To combine these two methods, you should also use a puzzle-style feeding bowl or a maze-style feeding bowl. As natural hunters, Labradors are attracted to scavenging and hunting for food in their brains, which is why they are such good dogs. In addition to providing mental stimulation to your Labrador, puzzle-style slow feeders can also slow down their consumption while at the same time slowing down their consumption. By doing this, your Labrador will gain the mental satisfaction they instinctively crave as well as manage their eating habits.
In the case that none of these methods seems to be making a dent in the over-eating habits of your Labrador, you can visit your veterinarian to receive some general guidelines on how to help. Depending on the need, your veterinarian may be able to prescribe appetite suppressants for your Labrador to help control their appetite and prevent the onset of obesity and other diseases. It is important to keep in mind that Labradors are naturally prone to obesity and that managing their diet and mealtimes is essential to maintaining their health and quality of life.
It is recommended that you use a long line to prevent him from getting the food, but do not reel him in. You want him to be able to make that decision for himself, otherwise, he might not be able to make it when he is off the lead. As long as your dog is recalling really well, it would be best to keep him away from the tasty items that you have left out for training purposes so that he is able to focus on the training line.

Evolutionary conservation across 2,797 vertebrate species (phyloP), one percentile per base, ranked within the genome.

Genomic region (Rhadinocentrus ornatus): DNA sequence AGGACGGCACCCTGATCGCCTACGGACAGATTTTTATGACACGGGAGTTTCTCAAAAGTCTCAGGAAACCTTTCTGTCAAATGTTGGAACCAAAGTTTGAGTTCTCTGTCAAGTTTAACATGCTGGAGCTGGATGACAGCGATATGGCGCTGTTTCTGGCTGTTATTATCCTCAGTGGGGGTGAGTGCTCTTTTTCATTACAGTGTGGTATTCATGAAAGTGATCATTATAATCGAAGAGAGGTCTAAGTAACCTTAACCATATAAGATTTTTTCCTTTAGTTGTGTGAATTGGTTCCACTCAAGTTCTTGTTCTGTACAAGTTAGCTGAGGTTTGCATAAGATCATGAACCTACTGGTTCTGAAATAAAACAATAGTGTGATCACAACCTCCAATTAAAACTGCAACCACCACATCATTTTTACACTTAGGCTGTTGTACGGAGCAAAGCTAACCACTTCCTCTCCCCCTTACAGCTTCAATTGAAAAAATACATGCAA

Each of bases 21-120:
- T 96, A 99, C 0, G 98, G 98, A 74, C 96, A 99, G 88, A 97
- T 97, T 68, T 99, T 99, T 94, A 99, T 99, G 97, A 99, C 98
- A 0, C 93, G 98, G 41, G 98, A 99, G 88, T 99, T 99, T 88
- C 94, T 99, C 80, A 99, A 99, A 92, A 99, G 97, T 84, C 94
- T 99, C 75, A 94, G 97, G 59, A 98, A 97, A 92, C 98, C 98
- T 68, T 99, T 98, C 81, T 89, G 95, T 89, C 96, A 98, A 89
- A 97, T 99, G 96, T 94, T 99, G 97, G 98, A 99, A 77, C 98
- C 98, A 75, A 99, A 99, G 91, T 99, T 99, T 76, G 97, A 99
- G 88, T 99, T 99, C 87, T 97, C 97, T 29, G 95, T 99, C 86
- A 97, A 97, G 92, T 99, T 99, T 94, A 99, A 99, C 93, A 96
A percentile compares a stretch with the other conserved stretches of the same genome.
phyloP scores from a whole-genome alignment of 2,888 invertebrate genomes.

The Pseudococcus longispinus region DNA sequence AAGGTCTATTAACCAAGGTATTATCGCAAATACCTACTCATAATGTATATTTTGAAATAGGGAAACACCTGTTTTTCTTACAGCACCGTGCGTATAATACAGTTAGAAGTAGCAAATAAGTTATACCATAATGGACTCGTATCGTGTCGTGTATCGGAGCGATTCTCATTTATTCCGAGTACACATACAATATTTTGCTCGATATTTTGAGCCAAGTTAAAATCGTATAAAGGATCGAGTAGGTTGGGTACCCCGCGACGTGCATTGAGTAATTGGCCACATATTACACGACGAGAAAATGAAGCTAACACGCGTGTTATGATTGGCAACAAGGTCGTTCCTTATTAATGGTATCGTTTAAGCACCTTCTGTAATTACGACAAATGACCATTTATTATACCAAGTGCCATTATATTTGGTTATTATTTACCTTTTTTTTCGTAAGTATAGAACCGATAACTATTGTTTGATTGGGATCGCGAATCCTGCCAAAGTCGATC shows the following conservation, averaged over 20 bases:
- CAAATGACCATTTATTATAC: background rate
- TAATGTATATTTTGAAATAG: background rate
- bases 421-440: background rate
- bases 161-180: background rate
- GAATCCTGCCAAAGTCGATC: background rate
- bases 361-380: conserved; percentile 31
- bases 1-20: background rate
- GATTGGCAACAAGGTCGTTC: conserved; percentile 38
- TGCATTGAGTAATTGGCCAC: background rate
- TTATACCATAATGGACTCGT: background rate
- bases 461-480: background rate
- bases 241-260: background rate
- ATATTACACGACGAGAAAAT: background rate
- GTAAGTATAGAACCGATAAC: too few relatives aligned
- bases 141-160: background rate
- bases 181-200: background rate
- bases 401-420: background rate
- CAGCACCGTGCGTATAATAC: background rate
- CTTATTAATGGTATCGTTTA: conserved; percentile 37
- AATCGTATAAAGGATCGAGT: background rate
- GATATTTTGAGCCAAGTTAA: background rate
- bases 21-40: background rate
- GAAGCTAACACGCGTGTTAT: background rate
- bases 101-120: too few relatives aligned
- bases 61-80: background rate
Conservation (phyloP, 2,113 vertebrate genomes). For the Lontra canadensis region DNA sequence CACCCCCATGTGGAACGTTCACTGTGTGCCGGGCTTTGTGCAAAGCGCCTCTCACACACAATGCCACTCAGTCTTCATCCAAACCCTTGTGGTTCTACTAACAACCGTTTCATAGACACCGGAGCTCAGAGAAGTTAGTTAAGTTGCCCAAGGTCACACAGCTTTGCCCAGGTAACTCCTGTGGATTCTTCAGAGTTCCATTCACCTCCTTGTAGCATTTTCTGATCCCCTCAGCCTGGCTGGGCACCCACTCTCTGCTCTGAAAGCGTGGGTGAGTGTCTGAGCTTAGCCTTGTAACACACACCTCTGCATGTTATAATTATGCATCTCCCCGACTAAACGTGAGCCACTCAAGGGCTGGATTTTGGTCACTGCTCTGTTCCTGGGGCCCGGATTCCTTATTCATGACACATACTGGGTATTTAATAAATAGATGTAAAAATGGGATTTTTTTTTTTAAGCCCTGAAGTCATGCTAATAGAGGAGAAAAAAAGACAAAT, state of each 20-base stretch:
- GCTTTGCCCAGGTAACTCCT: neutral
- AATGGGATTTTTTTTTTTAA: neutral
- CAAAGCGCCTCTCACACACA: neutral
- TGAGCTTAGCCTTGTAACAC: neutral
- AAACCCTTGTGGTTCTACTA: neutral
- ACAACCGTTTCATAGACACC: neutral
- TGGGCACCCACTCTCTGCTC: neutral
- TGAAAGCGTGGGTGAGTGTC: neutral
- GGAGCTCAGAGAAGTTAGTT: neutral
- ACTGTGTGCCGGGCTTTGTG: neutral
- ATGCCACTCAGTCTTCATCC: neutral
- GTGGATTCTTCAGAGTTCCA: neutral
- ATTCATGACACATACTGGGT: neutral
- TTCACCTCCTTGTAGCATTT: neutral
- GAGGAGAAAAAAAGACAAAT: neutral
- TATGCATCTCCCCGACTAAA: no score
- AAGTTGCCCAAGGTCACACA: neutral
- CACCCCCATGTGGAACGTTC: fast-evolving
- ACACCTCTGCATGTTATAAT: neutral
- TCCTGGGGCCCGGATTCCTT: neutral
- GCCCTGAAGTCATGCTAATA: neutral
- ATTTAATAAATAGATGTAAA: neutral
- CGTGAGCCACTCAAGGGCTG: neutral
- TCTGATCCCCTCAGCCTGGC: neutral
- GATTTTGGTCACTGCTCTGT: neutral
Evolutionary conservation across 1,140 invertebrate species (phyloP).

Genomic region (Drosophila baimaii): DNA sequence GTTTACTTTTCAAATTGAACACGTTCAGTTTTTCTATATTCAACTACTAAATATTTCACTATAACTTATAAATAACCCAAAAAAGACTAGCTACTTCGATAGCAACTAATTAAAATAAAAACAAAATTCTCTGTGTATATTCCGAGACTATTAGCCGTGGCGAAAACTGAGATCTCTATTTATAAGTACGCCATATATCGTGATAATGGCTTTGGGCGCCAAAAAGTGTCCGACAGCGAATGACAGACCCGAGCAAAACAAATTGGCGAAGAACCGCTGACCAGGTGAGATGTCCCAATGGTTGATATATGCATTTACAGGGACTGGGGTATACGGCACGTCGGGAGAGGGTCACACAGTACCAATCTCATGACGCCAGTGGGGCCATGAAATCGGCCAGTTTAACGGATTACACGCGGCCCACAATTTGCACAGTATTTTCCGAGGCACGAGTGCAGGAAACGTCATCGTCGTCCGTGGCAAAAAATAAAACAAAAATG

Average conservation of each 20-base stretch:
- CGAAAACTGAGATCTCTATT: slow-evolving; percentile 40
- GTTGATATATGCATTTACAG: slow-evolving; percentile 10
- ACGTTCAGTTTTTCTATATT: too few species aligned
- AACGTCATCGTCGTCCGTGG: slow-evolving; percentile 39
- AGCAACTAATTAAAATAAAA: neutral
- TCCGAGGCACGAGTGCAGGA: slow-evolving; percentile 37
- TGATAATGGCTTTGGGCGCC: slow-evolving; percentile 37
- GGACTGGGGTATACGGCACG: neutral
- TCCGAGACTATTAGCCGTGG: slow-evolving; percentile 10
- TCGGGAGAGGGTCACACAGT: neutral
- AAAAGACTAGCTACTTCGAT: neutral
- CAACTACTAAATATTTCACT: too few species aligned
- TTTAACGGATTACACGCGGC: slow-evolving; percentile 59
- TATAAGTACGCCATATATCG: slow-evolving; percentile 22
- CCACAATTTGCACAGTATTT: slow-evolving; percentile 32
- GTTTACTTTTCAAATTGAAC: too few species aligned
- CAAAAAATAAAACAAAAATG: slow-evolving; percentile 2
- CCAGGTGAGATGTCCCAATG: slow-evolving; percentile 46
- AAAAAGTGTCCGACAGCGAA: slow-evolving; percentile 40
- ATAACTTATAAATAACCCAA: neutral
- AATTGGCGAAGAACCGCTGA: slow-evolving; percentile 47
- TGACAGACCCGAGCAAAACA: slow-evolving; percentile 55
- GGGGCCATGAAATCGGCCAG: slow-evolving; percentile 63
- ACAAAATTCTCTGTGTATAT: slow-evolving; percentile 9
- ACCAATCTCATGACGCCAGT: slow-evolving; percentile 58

A recent study has found that Labrador retrievers are more likely than other breeds to beg for treats and generally have a food obsession than other breeds. This is due to the fact that they have a specific gene mutation that defines them as different from other people. There was a clear connection between food-obsessed dogs and the gene mutation, even though not all of these dogs had this mutation.
For a 60-pound Lab, feed 3 to 3-1/2 cups of food daily. It is recommended to give a 70-pound lab approximately 3-1/4 to 3-3/4 cups of food every day. A Lab weighing 80 pounds should be given 3-1/2 to 4 cups of food every day. I would recommend feeding a 100-pound Lab between 4-1/4 and 4-3/4 cups of food a day.
Typically, labradors will only eat lean meats and fish, such as beef, chicken, pork, duck, turkey, salmon, and tuna, which are all considered human foods. Additionally, they can eat some fruits and vegetables, plain white rice and pasta, some dairy foods, such as plain yogurt, and a few nuts.
A common characteristic of Labradors is their obsession with food, but scientists have struggled to figure out just why they are so obsessed with it. The result of this is that, no matter how much owners intend to feed their dogs, some labradors will always seek out extra food and, therefore, gain weight faster, even though overfeeding is definitely something owners should avoid.
When your Labrador won’t eat, this could be because he’s bored with the food he’s currently eating, he’s a picky eater, he prefers to eat at certain times, or he has a decreased appetite because of his age. Additionally, he could also be suffering from a cold, feeling stressed or anxious, having dental pain, or having an adverse reaction to a medication.
As with most dogs, Labrador adults work best when they are fed on a regular schedule. It is recommended to give the dog twice a day as this allows him to eat and digest properly. Although puppies need to be fed more frequently compared to adults, as they expend far more energy and have smaller stomachs to allow them to hold the food they need.